More people seeking mental health support now than ever before
When requests for subsidized counselling services grew by up to 25% during the pandemic, Daya Counselling Centre responded by opening up single-session counselling appointments to tide people over, thanks to United Way funding.
With increasing numbers of people experiencing anxiety and depression during the pandemic, accessing help has been a challenge for many, especially for those with financial barriers.
At London’s Daya Counselling Centre, the urgency of the situation became clear in the months after the first COVID-19 lockdown as its wait list for subsidized counselling services grew to unprecedented levels.
There were so many on the verge of crisis, Daya staff knew they had to do something to help. With funding from United Way Elgin Middlesex, they opened up subsidized single-counselling sessions to those on the waiting list as a way to tide people over until longer-term spots opened up.
“If someone accesses mental health supports, they might be able to stay in a job or find a job, or to get connected to resources that help them access basic needs and supports,” said Daya Executive Director Kate Stewart.
And it was important to include those sessions as part of Daya’s subsidized—meaning low- or no-cost—services, she said.
“Affordable counseling services are so important to these clients at this particular moment in time, because the pandemic has compounded the challenges people are facing in their everyday lives.”
Even before COVID-19, Daya was known as a place that could help people who couldn’t afford expensive therapy. During the past year, the number of clients seeking subsidized counselling services skyrocketed, increasing by about 25 per cent compared to the year before.
That’s why the single sessions were “instrumental,” to helping people cope, said Daya psychotherapist Ana Barrientos.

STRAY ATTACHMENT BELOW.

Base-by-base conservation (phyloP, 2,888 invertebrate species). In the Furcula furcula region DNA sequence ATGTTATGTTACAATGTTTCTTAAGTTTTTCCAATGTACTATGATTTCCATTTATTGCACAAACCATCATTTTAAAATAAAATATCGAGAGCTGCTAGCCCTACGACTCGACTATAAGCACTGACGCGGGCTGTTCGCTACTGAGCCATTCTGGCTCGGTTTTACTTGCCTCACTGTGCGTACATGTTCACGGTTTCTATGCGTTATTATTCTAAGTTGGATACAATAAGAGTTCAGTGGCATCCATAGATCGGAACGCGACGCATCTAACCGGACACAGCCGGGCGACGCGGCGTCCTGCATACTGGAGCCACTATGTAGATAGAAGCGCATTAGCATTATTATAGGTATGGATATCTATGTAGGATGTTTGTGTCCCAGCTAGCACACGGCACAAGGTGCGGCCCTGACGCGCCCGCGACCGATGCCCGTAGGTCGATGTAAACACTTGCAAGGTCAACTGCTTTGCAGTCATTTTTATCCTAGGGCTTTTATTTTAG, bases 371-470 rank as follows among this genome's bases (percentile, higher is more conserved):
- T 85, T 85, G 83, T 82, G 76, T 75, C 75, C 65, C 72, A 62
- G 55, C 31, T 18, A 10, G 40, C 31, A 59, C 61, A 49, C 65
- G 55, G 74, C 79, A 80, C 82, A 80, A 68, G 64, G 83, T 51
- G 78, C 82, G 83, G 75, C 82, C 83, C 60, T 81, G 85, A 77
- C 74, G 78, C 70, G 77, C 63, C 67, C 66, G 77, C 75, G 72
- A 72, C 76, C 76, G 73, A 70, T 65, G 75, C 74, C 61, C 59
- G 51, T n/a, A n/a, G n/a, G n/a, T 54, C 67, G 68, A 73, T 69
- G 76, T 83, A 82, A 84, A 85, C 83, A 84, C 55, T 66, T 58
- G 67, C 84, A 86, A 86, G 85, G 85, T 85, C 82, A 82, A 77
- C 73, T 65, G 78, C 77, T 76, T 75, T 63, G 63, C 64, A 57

“We’ve seen an incredible increase in the amount of people needing supports. And I’ve heard from many of them that if those supports weren’t subsidized, they would never be able to access them,” she said. “The pandemic really has impacted people’s livelihoods, their home situations.”
Noting some new clients reported never experiencing such severe mental health issues before COVID-19 struck, Barrientos said the pandemic has had a “ripple effect” that has continued to impact individuals and families who’ve lost jobs and income during the past 18 months.
“They haven’t necessarily recovered quite so quickly as others. They don’t have the same resources they once had and they don’t necessarily have the supports they need because others around them are also experiencing a lot of high stressors,” she said.
“I do see that there is a disparity in terms of that recovery for people coming from different socioeconomic statuses.”
And there’s no sign of that slowing. Despite the easing of COVID-19 restrictions, calls for service are continuing to rise.
“There certainly is some light at the end of the tunnel. But in terms of people’s mental health and well-being, I really don’t know if that light is all that bright at the moment,” Stewart said.
“As we start to recover from the pandemic we are seeing and hearing an increased need for mental health services across the board. But in particular we are hearing from individuals who are looking for affordable, but high-quality supports.”
Daya’s subsidized counselling program is funded 100 per cent by community donations, including United Way.
“We really wouldn’t be able to get through the pandemic if we didn’t focus on that sense of connection, the ways in which we can support each other,” Stewart said.
“With all of the uncertainty that the pandemic brought, it was such a relief to know that the United Way was there to support us.
“It was really a port in the storm.”